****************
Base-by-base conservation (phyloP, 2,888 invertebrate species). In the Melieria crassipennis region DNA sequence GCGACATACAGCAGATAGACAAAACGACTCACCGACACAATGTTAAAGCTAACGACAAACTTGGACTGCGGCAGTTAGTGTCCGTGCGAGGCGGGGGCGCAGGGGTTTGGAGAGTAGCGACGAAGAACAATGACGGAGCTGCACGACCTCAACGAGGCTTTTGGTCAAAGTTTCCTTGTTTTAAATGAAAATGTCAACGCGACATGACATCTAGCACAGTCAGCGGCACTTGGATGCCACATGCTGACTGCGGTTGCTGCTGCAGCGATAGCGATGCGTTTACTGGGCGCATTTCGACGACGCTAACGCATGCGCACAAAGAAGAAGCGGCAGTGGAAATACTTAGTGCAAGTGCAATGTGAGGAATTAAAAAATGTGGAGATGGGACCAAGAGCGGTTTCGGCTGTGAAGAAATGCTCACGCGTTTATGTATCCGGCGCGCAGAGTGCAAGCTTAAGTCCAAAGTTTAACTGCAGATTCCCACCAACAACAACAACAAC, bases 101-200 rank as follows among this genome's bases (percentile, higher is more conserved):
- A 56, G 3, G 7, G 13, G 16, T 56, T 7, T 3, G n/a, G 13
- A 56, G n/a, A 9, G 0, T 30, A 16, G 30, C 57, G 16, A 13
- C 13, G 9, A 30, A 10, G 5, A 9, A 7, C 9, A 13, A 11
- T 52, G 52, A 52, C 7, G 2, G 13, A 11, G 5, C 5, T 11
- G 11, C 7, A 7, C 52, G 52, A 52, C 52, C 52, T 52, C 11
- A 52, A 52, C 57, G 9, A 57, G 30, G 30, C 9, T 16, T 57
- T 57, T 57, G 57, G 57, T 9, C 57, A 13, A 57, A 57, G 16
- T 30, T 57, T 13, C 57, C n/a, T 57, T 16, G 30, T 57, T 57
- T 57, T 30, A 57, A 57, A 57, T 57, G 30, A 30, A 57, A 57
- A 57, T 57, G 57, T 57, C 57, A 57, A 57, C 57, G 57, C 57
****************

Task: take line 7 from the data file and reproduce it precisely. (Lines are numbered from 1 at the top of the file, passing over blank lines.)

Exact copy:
- A 52, A 52, C 57, G 9, A 57, G 30, G 30, C 9, T 16, T 57